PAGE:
Green Climate Fund seeks big bucks
One… hundred… billion dollars.
Cue an outburst of Dr Evil-like pinky chewing in the offices of the new Green Climate Fund (GCF), just opened in South Korea.
While the Austin Powers movie character threatened to destroy a major city every hour unless he was paid a large sum, the trustees of the GCF say that unless they get the aforementioned amount by 2020, developing countries won't be able to adapt to the worst impacts of climate change.
So far, they've barely got enough readies to keep the lights on in their shiny new Songdo headquarters.
Back at the ill-fated end-of-the-world-party that was the Copenhagen climate summit in 2009, the rich countries promised to deliver the 100 billion sum by 2020.
As a measure of good faith they said they would provide $10bn a year in fast-track finance, for three years, from 2011.
But so far, the fast-track seems to be made of molasses.
According to the Overseas Development Institute, new climate money in 2013 has dropped by more than two thirds since 2012.
Right now there is nothing but old buttons in the pot for 2014 - and how that translates into 100 billon by 2020 remains unclear.
Back to Dr Evil.
In Austin Powers: International Man of Mystery, the US President bursts out laughing at the demand for $100bn telling the would-be blackmailer that, in 1969, that amount of money doesn't even exist.
"That's like saying," the President goes on, "I want a kajillion, bajillion dollars."
Perhaps that's what the GCF should now ask for?
At the recent Warsaw conference of the parties, the wealthier governments refused to go along with an intermediate target of raising $70bn by 2016.
And the language in the final communiqué wins a global prize for vagueness.
"Calls for ambitious and timely contributions by developed countries to enable an effective operationalization, including for readiness and preparatory support of the Green Climate Fund that reflects the needs and challenges of developing countries in addressing climate change in the context of preparing, by the twentieth session of the Conference of the Parties (December 2014), the initial resource mobilization process described in paragraph 12 above," it reads.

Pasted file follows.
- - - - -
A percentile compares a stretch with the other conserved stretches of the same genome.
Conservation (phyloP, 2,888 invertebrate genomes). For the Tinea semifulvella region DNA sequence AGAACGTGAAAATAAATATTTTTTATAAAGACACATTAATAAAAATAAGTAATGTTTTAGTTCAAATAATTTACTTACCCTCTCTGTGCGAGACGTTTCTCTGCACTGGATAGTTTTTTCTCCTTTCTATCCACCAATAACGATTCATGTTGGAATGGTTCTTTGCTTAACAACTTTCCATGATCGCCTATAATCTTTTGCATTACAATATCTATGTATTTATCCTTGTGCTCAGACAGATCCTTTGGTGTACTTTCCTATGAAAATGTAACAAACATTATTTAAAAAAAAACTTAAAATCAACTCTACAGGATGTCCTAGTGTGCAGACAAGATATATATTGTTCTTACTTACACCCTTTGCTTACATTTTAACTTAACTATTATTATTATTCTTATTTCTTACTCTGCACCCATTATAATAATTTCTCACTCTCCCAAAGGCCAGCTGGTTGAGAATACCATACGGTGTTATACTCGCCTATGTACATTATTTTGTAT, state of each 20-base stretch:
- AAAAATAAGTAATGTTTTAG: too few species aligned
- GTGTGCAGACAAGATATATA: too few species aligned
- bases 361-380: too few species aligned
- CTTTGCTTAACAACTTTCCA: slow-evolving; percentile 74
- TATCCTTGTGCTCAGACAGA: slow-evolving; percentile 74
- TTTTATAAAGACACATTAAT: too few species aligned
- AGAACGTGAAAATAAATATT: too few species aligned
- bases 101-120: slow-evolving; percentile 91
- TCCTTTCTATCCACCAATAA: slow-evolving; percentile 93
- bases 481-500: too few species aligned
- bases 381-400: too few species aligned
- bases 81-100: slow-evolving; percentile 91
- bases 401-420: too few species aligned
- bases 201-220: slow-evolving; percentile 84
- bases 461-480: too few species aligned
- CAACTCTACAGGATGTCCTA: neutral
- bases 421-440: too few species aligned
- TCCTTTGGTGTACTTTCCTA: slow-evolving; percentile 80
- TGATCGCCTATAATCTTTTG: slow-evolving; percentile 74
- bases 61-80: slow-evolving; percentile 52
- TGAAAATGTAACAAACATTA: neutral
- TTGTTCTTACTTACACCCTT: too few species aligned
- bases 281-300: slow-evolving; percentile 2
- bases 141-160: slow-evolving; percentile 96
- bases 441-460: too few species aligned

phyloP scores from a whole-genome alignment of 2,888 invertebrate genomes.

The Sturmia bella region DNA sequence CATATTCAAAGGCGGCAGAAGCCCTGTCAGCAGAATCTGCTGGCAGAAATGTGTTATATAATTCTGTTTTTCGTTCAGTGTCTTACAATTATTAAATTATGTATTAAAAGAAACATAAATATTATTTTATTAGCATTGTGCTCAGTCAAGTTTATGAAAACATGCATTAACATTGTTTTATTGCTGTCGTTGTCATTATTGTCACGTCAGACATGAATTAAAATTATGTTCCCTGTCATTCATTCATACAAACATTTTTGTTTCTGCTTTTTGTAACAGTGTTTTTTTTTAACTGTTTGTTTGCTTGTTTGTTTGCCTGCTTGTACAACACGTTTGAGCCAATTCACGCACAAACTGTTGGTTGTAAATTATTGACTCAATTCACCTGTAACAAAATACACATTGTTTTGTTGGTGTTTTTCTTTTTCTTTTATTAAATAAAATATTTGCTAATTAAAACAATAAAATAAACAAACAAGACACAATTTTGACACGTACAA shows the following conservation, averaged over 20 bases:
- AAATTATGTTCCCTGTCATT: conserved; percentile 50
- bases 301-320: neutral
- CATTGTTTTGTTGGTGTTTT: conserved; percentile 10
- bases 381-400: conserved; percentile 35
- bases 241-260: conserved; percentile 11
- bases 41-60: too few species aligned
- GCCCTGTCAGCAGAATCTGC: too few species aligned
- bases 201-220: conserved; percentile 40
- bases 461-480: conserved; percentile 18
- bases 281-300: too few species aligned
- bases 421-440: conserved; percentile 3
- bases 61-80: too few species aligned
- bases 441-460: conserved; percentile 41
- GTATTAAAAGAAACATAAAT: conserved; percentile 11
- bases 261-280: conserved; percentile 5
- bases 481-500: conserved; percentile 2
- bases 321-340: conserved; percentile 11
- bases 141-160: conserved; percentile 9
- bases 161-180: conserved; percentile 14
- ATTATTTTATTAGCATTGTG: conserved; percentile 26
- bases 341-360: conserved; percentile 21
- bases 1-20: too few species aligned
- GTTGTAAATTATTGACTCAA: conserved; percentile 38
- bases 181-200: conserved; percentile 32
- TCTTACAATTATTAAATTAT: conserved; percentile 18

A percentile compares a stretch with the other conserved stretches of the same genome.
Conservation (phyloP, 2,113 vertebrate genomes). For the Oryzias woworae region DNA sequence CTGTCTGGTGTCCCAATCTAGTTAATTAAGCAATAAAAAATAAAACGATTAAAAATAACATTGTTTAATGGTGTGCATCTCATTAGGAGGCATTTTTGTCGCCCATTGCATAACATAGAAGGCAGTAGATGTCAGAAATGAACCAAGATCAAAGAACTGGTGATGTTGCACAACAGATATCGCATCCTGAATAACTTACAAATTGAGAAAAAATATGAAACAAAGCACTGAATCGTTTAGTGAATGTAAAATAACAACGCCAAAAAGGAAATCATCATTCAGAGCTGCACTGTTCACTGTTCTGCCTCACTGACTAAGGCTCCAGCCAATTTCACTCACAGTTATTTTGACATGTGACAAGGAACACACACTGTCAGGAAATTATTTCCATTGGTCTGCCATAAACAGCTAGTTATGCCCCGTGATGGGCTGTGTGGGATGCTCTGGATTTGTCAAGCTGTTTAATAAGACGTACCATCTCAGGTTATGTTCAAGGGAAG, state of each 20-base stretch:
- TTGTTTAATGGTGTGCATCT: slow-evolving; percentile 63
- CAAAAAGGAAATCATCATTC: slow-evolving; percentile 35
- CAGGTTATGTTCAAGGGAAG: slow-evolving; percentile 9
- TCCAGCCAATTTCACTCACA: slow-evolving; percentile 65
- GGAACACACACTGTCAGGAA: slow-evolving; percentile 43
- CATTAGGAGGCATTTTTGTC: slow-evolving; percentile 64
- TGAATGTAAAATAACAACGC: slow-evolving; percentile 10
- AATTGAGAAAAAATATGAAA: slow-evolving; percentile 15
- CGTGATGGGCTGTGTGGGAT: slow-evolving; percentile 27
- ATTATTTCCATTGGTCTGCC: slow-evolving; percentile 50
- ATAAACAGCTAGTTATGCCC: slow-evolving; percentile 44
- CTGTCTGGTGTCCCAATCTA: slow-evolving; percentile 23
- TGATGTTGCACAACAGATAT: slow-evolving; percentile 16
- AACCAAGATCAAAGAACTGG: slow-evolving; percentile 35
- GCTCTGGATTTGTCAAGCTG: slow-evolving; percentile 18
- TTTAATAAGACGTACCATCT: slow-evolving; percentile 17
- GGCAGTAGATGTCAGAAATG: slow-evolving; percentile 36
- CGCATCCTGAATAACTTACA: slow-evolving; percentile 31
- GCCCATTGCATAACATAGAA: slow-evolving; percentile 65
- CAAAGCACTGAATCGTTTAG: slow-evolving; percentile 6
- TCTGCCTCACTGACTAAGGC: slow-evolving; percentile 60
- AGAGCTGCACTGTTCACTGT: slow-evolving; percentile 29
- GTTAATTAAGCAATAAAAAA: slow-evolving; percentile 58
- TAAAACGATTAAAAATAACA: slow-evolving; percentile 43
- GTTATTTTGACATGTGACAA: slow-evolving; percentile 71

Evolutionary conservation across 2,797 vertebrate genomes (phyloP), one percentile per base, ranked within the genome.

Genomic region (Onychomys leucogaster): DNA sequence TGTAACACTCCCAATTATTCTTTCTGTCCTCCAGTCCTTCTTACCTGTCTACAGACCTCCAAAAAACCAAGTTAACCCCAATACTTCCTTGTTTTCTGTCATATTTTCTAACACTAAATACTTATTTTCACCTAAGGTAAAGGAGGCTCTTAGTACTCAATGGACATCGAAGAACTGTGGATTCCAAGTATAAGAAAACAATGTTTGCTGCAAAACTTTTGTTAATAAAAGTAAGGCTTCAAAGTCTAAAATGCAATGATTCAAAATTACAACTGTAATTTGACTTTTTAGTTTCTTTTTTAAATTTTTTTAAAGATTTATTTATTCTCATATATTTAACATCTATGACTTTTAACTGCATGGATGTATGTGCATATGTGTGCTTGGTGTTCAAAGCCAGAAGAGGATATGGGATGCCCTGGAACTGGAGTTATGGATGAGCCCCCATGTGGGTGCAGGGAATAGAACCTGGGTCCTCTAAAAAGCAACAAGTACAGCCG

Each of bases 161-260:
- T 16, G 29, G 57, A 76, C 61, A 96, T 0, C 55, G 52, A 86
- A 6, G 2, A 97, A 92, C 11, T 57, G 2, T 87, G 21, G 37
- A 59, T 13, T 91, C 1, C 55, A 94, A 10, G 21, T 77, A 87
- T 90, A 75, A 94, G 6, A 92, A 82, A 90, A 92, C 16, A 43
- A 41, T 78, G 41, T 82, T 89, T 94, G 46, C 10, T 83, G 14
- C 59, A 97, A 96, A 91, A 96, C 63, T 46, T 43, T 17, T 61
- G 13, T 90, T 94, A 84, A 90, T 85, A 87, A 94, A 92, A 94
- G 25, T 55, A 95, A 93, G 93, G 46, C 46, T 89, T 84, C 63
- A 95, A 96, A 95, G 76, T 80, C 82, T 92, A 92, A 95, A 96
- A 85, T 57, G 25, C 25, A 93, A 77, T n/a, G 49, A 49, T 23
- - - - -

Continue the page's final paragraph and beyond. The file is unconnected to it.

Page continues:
All the verbiage ended with a promise to bring some sort of financial figure to the table by the end of next year.
Richer countries were bluntly saying that the global recession had, for now, put paid to major outflows of public money for adaptation.
Again and again in Warsaw, ministers made the point that the rivers of cash would have to be private.
UN climate chief Christiana Figueres picked up on this theme at the opening of the new GCF headquarters in South Korea, as she highlighted the scale of the challenge facing developing nations.
"This is not only changing the tires on a moving car, it is the equivalent of learning to drive the world's fastest car, which is urgently needed but is still under development by the engineers, attempting to drive down a twisting and winding road and trying to set a speed record all at the same time," she said.
The one benefit of the global recession, said Ms Figueres, was that it had led to a global savings glut.
And still flogging the motoring metaphor for all it was worth, she said the GCF could be the GPS that "steers the vehicle of private capital".
So far, the negotiating countries have at least managed to avoid a car crash on finance. But unless the GCF gets significant contributions in the next 24 months, there won't be a global deal in Paris in 2015.
I'd bet $100bn on that.
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